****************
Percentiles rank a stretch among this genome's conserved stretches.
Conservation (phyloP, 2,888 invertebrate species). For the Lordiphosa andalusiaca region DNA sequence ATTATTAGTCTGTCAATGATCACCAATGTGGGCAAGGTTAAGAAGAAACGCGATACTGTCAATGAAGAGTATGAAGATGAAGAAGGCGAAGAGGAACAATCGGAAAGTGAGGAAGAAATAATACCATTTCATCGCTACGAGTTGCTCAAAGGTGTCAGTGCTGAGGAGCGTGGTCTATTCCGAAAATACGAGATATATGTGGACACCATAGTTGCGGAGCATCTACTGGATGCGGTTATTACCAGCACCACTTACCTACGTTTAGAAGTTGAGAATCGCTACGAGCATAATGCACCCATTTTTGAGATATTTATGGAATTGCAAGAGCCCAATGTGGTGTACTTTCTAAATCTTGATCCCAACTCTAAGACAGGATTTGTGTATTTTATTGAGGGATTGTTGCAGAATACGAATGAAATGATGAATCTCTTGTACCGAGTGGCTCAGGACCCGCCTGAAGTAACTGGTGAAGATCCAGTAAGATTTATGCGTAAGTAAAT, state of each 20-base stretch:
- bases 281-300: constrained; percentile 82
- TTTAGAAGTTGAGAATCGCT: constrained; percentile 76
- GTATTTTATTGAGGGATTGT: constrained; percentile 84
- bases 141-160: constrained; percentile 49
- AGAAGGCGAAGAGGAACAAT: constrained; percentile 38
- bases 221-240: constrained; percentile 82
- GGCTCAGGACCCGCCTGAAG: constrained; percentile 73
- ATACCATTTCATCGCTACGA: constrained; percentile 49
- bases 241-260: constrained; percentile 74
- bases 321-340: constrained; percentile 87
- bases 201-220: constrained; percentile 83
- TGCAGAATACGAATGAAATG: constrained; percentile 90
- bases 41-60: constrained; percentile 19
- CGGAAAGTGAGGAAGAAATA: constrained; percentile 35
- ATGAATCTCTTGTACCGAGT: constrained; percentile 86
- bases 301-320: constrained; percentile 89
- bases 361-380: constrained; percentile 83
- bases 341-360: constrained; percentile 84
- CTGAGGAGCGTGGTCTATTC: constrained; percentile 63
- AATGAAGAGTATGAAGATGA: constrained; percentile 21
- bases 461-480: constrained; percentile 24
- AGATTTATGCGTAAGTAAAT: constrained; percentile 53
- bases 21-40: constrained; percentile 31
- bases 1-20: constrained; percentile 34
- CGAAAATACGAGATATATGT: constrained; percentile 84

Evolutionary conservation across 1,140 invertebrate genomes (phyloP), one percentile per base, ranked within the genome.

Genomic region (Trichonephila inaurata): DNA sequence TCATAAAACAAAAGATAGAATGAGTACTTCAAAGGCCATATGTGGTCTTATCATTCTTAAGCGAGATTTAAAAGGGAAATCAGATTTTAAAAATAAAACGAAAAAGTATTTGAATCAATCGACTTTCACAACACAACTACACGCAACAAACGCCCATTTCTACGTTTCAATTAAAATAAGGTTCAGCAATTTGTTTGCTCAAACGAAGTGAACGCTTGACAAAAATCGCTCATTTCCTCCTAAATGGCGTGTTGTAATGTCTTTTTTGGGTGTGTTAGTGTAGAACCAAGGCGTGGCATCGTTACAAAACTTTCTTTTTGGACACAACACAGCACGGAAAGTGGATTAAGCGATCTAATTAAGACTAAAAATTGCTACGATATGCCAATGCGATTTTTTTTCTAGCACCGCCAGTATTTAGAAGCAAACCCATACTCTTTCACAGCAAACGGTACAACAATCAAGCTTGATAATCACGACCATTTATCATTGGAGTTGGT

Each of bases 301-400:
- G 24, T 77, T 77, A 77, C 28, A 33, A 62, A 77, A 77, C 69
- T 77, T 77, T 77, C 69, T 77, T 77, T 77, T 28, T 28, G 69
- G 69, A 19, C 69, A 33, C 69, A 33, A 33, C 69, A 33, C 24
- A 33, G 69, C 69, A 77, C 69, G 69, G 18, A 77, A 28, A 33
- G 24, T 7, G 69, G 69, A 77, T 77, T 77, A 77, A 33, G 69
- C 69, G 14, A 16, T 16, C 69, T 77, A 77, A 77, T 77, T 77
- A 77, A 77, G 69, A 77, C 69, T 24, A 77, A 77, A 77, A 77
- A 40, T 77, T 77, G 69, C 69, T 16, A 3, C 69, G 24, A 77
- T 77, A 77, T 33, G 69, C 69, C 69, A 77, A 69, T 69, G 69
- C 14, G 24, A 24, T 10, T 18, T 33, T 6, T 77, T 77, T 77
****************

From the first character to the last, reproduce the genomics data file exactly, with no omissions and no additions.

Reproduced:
Percentiles rank a stretch among this genome's conserved stretches.
Conservation (phyloP, 2,888 invertebrate species). For the Lordiphosa andalusiaca region DNA sequence ATTATTAGTCTGTCAATGATCACCAATGTGGGCAAGGTTAAGAAGAAACGCGATACTGTCAATGAAGAGTATGAAGATGAAGAAGGCGAAGAGGAACAATCGGAAAGTGAGGAAGAAATAATACCATTTCATCGCTACGAGTTGCTCAAAGGTGTCAGTGCTGAGGAGCGTGGTCTATTCCGAAAATACGAGATATATGTGGACACCATAGTTGCGGAGCATCTACTGGATGCGGTTATTACCAGCACCACTTACCTACGTTTAGAAGTTGAGAATCGCTACGAGCATAATGCACCCATTTTTGAGATATTTATGGAATTGCAAGAGCCCAATGTGGTGTACTTTCTAAATCTTGATCCCAACTCTAAGACAGGATTTGTGTATTTTATTGAGGGATTGTTGCAGAATACGAATGAAATGATGAATCTCTTGTACCGAGTGGCTCAGGACCCGCCTGAAGTAACTGGTGAAGATCCAGTAAGATTTATGCGTAAGTAAAT, state of each 20-base stretch:
- bases 281-300: constrained; percentile 82
- TTTAGAAGTTGAGAATCGCT: constrained; percentile 76
- GTATTTTATTGAGGGATTGT: constrained; percentile 84
- bases 141-160: constrained; percentile 49
- AGAAGGCGAAGAGGAACAAT: constrained; percentile 38
- bases 221-240: constrained; percentile 82
- GGCTCAGGACCCGCCTGAAG: constrained; percentile 73
- ATACCATTTCATCGCTACGA: constrained; percentile 49
- bases 241-260: constrained; percentile 74
- bases 321-340: constrained; percentile 87
- bases 201-220: constrained; percentile 83
- TGCAGAATACGAATGAAATG: constrained; percentile 90
- bases 41-60: constrained; percentile 19
- CGGAAAGTGAGGAAGAAATA: constrained; percentile 35
- ATGAATCTCTTGTACCGAGT: constrained; percentile 86
- bases 301-320: constrained; percentile 89
- bases 361-380: constrained; percentile 83
- bases 341-360: constrained; percentile 84
- CTGAGGAGCGTGGTCTATTC: constrained; percentile 63
- AATGAAGAGTATGAAGATGA: constrained; percentile 21
- bases 461-480: constrained; percentile 24
- AGATTTATGCGTAAGTAAAT: constrained; percentile 53
- bases 21-40: constrained; percentile 31
- bases 1-20: constrained; percentile 34
- CGAAAATACGAGATATATGT: constrained; percentile 84

Evolutionary conservation across 1,140 invertebrate genomes (phyloP), one percentile per base, ranked within the genome.

Genomic region (Trichonephila inaurata): DNA sequence TCATAAAACAAAAGATAGAATGAGTACTTCAAAGGCCATATGTGGTCTTATCATTCTTAAGCGAGATTTAAAAGGGAAATCAGATTTTAAAAATAAAACGAAAAAGTATTTGAATCAATCGACTTTCACAACACAACTACACGCAACAAACGCCCATTTCTACGTTTCAATTAAAATAAGGTTCAGCAATTTGTTTGCTCAAACGAAGTGAACGCTTGACAAAAATCGCTCATTTCCTCCTAAATGGCGTGTTGTAATGTCTTTTTTGGGTGTGTTAGTGTAGAACCAAGGCGTGGCATCGTTACAAAACTTTCTTTTTGGACACAACACAGCACGGAAAGTGGATTAAGCGATCTAATTAAGACTAAAAATTGCTACGATATGCCAATGCGATTTTTTTTCTAGCACCGCCAGTATTTAGAAGCAAACCCATACTCTTTCACAGCAAACGGTACAACAATCAAGCTTGATAATCACGACCATTTATCATTGGAGTTGGT

Each of bases 301-400:
- G 24, T 77, T 77, A 77, C 28, A 33, A 62, A 77, A 77, C 69
- T 77, T 77, T 77, C 69, T 77, T 77, T 77, T 28, T 28, G 69
- G 69, A 19, C 69, A 33, C 69, A 33, A 33, C 69, A 33, C 24
- A 33, G 69, C 69, A 77, C 69, G 69, G 18, A 77, A 28, A 33
- G 24, T 7, G 69, G 69, A 77, T 77, T 77, A 77, A 33, G 69
- C 69, G 14, A 16, T 16, C 69, T 77, A 77, A 77, T 77, T 77
- A 77, A 77, G 69, A 77, C 69, T 24, A 77, A 77, A 77, A 77
- A 40, T 77, T 77, G 69, C 69, T 16, A 3, C 69, G 24, A 77
- T 77, A 77, T 33, G 69, C 69, C 69, A 77, A 69, T 69, G 69
- C 14, G 24, A 24, T 10, T 18, T 33, T 6, T 77, T 77, T 77